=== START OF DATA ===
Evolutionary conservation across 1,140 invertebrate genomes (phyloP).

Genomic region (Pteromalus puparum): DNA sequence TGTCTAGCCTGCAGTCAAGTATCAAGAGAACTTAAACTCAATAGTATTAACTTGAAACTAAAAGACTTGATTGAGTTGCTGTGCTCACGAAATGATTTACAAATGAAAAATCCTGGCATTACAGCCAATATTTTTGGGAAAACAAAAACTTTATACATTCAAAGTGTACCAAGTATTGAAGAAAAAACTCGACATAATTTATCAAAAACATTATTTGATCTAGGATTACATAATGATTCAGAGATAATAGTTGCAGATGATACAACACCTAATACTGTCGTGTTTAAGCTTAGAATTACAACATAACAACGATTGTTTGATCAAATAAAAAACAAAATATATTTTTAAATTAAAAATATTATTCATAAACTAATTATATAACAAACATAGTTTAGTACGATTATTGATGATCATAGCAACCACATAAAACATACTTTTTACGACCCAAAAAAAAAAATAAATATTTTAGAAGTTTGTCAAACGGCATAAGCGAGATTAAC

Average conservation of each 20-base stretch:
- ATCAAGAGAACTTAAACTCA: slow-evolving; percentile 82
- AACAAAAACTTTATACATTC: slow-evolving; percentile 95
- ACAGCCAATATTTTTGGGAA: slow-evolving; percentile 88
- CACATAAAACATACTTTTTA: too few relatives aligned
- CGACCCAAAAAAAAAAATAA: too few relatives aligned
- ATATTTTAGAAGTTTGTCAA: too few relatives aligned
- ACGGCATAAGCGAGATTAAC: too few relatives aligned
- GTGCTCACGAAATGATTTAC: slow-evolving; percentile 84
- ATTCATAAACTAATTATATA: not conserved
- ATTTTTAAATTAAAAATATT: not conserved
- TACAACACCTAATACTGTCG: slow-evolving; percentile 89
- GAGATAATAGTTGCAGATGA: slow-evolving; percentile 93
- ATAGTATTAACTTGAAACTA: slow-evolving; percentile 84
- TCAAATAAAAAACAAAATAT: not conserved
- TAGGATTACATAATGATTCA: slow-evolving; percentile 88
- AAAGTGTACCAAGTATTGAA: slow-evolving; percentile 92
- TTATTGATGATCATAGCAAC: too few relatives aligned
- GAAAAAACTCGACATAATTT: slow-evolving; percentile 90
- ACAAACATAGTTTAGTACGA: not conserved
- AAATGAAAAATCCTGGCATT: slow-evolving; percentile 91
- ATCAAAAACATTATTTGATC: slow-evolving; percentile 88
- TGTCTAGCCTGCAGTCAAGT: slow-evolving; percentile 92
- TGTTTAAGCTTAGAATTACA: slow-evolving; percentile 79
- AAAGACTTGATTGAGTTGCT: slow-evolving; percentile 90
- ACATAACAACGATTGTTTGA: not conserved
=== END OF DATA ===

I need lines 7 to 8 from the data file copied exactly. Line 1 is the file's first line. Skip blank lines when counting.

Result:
- CACATAAAACATACTTTTTA: too few relatives aligned
- CGACCCAAAAAAAAAAATAA: too few relatives aligned